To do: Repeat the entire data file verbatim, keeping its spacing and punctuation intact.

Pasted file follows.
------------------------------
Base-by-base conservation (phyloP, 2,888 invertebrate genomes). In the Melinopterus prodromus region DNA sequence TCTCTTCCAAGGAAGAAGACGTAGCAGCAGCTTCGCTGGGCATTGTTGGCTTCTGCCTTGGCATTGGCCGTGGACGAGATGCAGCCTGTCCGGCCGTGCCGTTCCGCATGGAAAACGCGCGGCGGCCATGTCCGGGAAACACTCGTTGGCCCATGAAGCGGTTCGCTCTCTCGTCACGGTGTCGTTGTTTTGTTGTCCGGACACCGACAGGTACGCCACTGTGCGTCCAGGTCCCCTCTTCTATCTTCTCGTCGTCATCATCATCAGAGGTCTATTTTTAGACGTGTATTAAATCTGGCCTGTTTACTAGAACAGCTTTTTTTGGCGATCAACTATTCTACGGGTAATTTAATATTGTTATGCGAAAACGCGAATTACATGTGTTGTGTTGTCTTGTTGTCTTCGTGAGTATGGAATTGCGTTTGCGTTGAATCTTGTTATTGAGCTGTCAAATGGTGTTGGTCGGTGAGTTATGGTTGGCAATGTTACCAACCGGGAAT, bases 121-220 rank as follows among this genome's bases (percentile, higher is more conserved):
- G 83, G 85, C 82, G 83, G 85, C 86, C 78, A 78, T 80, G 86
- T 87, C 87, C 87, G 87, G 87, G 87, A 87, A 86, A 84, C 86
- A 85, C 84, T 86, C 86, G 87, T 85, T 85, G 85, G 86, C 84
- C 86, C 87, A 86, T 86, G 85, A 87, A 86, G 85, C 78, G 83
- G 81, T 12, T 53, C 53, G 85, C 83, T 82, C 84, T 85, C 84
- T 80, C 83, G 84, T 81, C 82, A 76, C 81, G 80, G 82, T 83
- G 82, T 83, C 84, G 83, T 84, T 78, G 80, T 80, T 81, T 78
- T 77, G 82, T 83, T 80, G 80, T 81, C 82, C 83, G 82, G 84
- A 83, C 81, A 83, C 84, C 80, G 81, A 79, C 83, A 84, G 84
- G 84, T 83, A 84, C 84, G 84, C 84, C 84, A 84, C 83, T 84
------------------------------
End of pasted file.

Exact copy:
Base-by-base conservation (phyloP, 2,888 invertebrate genomes). In the Melinopterus prodromus region DNA sequence TCTCTTCCAAGGAAGAAGACGTAGCAGCAGCTTCGCTGGGCATTGTTGGCTTCTGCCTTGGCATTGGCCGTGGACGAGATGCAGCCTGTCCGGCCGTGCCGTTCCGCATGGAAAACGCGCGGCGGCCATGTCCGGGAAACACTCGTTGGCCCATGAAGCGGTTCGCTCTCTCGTCACGGTGTCGTTGTTTTGTTGTCCGGACACCGACAGGTACGCCACTGTGCGTCCAGGTCCCCTCTTCTATCTTCTCGTCGTCATCATCATCAGAGGTCTATTTTTAGACGTGTATTAAATCTGGCCTGTTTACTAGAACAGCTTTTTTTGGCGATCAACTATTCTACGGGTAATTTAATATTGTTATGCGAAAACGCGAATTACATGTGTTGTGTTGTCTTGTTGTCTTCGTGAGTATGGAATTGCGTTTGCGTTGAATCTTGTTATTGAGCTGTCAAATGGTGTTGGTCGGTGAGTTATGGTTGGCAATGTTACCAACCGGGAAT, bases 121-220 rank as follows among this genome's bases (percentile, higher is more conserved):
- G 83, G 85, C 82, G 83, G 85, C 86, C 78, A 78, T 80, G 86
- T 87, C 87, C 87, G 87, G 87, G 87, A 87, A 86, A 84, C 86
- A 85, C 84, T 86, C 86, G 87, T 85, T 85, G 85, G 86, C 84
- C 86, C 87, A 86, T 86, G 85, A 87, A 86, G 85, C 78, G 83
- G 81, T 12, T 53, C 53, G 85, C 83, T 82, C 84, T 85, C 84
- T 80, C 83, G 84, T 81, C 82, A 76, C 81, G 80, G 82, T 83
- G 82, T 83, C 84, G 83, T 84, T 78, G 80, T 80, T 81, T 78
- T 77, G 82, T 83, T 80, G 80, T 81, C 82, C 83, G 82, G 84
- A 83, C 81, A 83, C 84, C 80, G 81, A 79, C 83, A 84, G 84
- G 84, T 83, A 84, C 84, G 84, C 84, C 84, A 84, C 83, T 84